Surprising expansion of complex edge statements

I have the following relatively complex edge statement:

graph {
    {a, b -- c} -- d

I’d expect this to be equivalent to:

graph {
	a -- d;
	b -- c;
	b -- d;
	c -- d;

That is: link all the node ids found on the left of the -- to all the node ids found on its right.

What actually happens is:

graph {
	a -- c;
	a -- d;
	b -- c;
	b -- d;
	c -- d;

There’s an unexpected (by me) edge statement in there: a -- c.

Is this expected behaviour? If so, could anyone link to how such complex edge statements are expanded, so that I can learn this rather than build (obviously incorrect) heuristics?

I think I might have worked it out. I’m using , to separate a and b -- c - that’s the issue, isn’t it?

If I use ;, it behaves as expected. What my edge statement actually means is nodes a and b linked to c, doesn’t it?

Yes. Don’t do that! Read the source code.

Is that serious advice?

I’m sorry, a little serious. Unfortunately, we are discussing an undocumented feature. If I’m not mistaken there’s no comma separated node list in Appendix D of the dot guide. But you can see where a comma separated node list is implemented in the cgraph parser as an alternative to subgraphs in edge statements. I’m sorry, I don’t remember any more why this was deemed a good idea when it was done. This construct is also in libagraph (predecessor of cgraph) but not the original libgraph circa 1988. The dot guide is clear that you can liberally use semicolons as statement separators, or trust the parser and only use whitespace most of the time.

Thank you for going out of your way to explain - twice, because this is something that was also pointed out to me by the graphviz twitter account.

It’s a bit of a relief, actually - it’s an undocumented feature, so it’s ok-ish for my own DOT parser / interpreter to not support it in exactly the same way as Graphviz does.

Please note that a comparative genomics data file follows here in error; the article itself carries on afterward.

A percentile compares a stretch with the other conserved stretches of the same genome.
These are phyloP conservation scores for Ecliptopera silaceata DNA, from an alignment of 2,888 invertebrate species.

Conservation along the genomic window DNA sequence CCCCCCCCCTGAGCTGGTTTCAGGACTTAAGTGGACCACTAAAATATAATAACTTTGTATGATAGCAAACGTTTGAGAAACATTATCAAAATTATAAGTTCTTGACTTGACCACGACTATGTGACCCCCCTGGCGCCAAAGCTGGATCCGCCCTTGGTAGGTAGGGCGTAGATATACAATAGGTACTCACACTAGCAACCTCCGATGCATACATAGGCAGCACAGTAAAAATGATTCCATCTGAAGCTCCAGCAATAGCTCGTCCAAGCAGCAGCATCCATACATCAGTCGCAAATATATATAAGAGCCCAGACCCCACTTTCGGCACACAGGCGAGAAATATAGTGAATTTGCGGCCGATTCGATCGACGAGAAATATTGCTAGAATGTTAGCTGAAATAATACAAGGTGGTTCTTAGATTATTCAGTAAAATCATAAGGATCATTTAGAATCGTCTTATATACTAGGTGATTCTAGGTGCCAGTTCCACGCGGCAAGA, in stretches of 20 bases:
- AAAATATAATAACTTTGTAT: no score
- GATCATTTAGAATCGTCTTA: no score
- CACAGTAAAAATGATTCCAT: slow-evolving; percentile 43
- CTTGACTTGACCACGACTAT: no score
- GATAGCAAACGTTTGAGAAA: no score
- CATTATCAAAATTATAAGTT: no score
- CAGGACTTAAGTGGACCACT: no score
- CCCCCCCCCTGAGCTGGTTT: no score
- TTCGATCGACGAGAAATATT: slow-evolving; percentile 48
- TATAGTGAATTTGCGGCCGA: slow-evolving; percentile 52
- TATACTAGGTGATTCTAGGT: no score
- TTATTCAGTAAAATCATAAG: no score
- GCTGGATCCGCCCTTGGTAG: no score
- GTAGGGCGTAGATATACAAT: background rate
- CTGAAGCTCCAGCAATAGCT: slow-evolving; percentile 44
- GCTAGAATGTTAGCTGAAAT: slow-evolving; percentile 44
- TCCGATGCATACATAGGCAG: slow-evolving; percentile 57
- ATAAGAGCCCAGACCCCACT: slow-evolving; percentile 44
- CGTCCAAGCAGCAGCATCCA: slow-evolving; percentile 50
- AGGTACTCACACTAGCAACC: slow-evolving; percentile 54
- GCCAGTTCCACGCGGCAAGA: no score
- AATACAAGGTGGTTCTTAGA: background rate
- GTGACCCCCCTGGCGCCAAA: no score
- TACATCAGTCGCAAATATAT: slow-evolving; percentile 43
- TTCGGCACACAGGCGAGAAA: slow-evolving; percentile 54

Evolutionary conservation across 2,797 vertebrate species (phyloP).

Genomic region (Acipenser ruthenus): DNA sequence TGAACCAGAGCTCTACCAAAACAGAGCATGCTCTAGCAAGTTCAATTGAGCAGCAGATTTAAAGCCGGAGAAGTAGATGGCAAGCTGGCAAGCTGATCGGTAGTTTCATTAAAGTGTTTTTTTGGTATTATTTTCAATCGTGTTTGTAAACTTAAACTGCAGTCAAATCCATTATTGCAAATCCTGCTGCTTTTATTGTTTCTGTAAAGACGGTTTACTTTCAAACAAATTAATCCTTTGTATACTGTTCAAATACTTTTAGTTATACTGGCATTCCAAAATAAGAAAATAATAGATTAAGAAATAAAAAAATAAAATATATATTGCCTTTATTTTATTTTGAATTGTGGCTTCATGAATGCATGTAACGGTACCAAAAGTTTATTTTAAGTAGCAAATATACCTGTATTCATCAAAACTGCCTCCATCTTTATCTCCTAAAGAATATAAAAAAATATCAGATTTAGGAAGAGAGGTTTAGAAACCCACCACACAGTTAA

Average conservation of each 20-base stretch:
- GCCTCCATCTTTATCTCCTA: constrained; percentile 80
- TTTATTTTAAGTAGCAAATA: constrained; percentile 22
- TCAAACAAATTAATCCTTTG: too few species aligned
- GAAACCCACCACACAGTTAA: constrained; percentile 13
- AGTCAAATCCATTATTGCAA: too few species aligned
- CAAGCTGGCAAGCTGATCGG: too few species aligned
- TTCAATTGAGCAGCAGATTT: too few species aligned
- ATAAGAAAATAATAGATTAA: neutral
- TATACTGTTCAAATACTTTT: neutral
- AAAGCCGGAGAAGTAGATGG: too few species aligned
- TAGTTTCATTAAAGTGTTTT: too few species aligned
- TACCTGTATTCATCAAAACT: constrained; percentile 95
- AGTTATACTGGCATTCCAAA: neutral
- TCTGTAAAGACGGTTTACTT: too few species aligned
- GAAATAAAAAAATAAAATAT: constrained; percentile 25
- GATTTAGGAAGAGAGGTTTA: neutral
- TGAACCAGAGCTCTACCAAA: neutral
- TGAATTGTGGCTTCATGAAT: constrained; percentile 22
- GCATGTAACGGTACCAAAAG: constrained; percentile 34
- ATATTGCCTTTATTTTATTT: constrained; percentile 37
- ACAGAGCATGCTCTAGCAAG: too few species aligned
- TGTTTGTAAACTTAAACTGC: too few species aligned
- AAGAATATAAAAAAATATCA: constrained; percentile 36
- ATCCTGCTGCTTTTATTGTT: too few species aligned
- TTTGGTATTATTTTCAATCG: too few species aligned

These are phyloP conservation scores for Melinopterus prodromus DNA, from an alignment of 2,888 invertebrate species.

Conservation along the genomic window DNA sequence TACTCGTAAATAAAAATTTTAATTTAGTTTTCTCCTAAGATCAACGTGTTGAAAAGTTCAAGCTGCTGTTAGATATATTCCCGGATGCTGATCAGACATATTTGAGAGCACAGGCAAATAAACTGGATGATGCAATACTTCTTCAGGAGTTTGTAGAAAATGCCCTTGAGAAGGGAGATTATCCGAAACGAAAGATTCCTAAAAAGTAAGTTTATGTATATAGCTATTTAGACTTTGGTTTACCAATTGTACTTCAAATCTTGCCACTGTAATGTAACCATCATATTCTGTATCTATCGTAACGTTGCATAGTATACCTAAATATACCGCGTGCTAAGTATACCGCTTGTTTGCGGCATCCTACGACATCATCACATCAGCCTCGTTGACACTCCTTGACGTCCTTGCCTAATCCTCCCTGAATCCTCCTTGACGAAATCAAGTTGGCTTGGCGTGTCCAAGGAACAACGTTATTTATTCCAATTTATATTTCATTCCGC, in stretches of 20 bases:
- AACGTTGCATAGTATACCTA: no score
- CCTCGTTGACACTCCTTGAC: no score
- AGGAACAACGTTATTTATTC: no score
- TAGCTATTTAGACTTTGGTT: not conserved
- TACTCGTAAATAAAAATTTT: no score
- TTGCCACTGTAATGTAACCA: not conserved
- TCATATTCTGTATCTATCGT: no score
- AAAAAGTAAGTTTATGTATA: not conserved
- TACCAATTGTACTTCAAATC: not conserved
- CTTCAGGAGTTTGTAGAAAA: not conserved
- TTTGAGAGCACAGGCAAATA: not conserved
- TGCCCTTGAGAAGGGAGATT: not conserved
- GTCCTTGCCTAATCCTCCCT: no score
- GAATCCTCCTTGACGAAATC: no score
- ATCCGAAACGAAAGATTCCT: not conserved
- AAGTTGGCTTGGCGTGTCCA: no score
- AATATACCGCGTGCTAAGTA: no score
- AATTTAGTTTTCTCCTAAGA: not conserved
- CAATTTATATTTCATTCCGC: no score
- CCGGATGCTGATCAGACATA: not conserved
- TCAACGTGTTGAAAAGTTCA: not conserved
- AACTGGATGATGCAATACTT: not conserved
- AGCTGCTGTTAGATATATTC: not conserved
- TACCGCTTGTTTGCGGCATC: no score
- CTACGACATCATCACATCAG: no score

[sorry if this is too simplified for you, I don’t know your background]
Graphviz is a set of programs & interfaces, but I will assume you want to start with the dot program.
Dot is described here
Dot is “old school” - it is not interactive - no gui.

  1. Using any editor you like (maybe notepad to start), create a dot input file.
  2. start the windows cmd shell or powershell
  3. type dot -c ## just once to make sure dot will be ready to run
  4. to use dot, each time type:dot -Tpng yourfile.gv >yourfile.png ## this assumes you want a png output. It also assumes your input file suffix is .gv
  5. look at the output with a web prowser, Paint, or any photo display program

Ah, no, I’m relatively comfortable with DOT and its syntax, thanks :slight_smile: I was just getting confused by the distinction between commas and semi colons, the behaviour of the former not being documented (that I could find).

Just to give context to my initial (now solved) question, I was working on a stylesheet preprocessor for DOT. This caused me to reimplement a DOT parser, and tests led me to discover lots of weird corner cases I hadn’t realised were supported.

If you’re interested, here’s the outcome of this toy project: GitHub - nrinaudo/

Wow, that is my dumbest move of the month, and it is only the 12th! My answer was intended for another question entirely, but I was in a rush and plopped it here.
I feel like Emily Litella Emily Litella - Wikipedia
Sorry! Blush. “Never Mind”

If that’s your most embarrassing move of the month, congratulations, you’re doing great. I can think of half a dozen worse things I’ve done this week alone

We’re friendly; everything is fine. I wish I could recollect the train of thought that led to extending the graph language between libgraph and libAgraph. This is well before we realized other people might try to build on this work. I wonder if we should update the dotguide.

The dotguide definitely needs updating:

I am curious what happens when you build a Dot parser based on the docs because they are not accurate wrt parsing ([Documentation] The abstract grammar is missing a rule for edgeop (#133) · Issues · graphviz / graphviz · GitLab). I had never before seen the syntax Nicolas uses in this thread.

That last ticket is a little bit unfair. I built a parser using the linked guide, and I had absolutely no issue working out that edgeops were -- and -> - it’s explained just below. I’m assuming it’s not part of the grammar because it would be quite complicated to express “it’s – for graphs and → for directed graphs” as BNF.

I basically had two surprises:

  • that , syntax which is, as far as I can tell, not documented (and seems to be basically syntactic sugar for “a non-cluster graph with no attribute”)
  • the way edges are expended when their lhs and / or rhs are composed of multiple nodes.